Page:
UK inflation is at a 40-year high and rising. The consumer price index has hit 9%, the retail price index 11.1%. As the Government’s official target is 2%, the blame game is in full swing, with the main target being Bank of England and its Governor, Andrew Bailey.
The Government’s priorities, outlined in the recent Queen’s Speech, are “strengthening growth and easing the cost of living”. That is something we can all agree with. It means better housing, better public services, making a reality — not simply an aspiration — of levelling up, reducing inflation and helping those squeezed by the rising cost of living.
If these objectives are to be realised, one requirement has to be met.
Inflation must be brought back down to 2%, the Government must endorse 2% as the target going forward and, most importantly, it must be delivered. This cannot happen immediately, but the Bank states in its recent Monetary Policy Report that it can be achieved by 2024.
The rising cost of living is now the number one challenge facing the Government. It is proving painful for most people, but extremely painful for the least well off. We have all heard or read stories of so many families who are desperately trying to help their children and themselves just to bring food to the table. Fuel poverty has already hit 20% of households and is predicted to rise to 40%.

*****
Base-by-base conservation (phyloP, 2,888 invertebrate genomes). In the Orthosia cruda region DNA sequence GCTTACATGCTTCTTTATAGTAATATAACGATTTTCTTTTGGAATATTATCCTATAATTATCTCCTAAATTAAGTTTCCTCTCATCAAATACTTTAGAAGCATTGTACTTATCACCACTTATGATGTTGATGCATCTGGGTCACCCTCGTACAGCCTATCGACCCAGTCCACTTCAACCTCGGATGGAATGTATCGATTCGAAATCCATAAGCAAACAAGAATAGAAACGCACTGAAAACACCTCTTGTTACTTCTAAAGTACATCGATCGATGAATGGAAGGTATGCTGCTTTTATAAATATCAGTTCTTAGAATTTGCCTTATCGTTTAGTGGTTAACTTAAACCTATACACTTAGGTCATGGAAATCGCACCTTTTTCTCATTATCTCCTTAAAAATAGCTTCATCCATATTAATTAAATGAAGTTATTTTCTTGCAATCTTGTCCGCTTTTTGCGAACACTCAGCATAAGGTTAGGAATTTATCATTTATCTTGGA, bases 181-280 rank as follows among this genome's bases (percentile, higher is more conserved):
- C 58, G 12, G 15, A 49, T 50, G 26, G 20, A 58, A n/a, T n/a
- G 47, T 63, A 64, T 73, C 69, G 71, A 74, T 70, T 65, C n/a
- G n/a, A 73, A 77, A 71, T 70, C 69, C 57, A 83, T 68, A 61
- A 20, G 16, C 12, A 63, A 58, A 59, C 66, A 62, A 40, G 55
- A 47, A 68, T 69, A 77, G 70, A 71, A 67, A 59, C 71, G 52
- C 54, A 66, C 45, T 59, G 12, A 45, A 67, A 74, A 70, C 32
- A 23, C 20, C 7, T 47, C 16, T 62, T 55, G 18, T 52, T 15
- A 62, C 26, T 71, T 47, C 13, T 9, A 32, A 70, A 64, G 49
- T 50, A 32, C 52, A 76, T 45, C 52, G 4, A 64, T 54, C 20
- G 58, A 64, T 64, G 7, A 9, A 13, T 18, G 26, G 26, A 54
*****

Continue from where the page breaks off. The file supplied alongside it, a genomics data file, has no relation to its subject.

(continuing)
Inflation is clearly painful, but it is more than just a painful economic shock.
Inflation is a corrosive force in our society. It creates suspicion, distrust and social conflict. It produces a blame culture, which undermines trust. People think the local corner shop is just jacking up prices to do them down, just like the large electricity companies. The same applies to Shell and BP who have done nothing special to earn the massive rise in profits. Supermarkets are no different. Why is Waitrose increasing prices much more than Aldi and Lidl? Inflation breeds a culture of blame, resentment and distrust. The threatened strike by RMT, the rail union, later this summer, could well become a landmark for higher wage settlements and a signal that stagflation may not be a temporary phenomenon.
The prospect of a windfall tax on the excess profits, not just of gas and oil producers but electricity generators, including wind farms operators, has needlessly infuriated these companies. This creates uncertainty, hits business confidence and will raise the cost of capital for investors. Multinational companies may well prefer to invest elsewhere.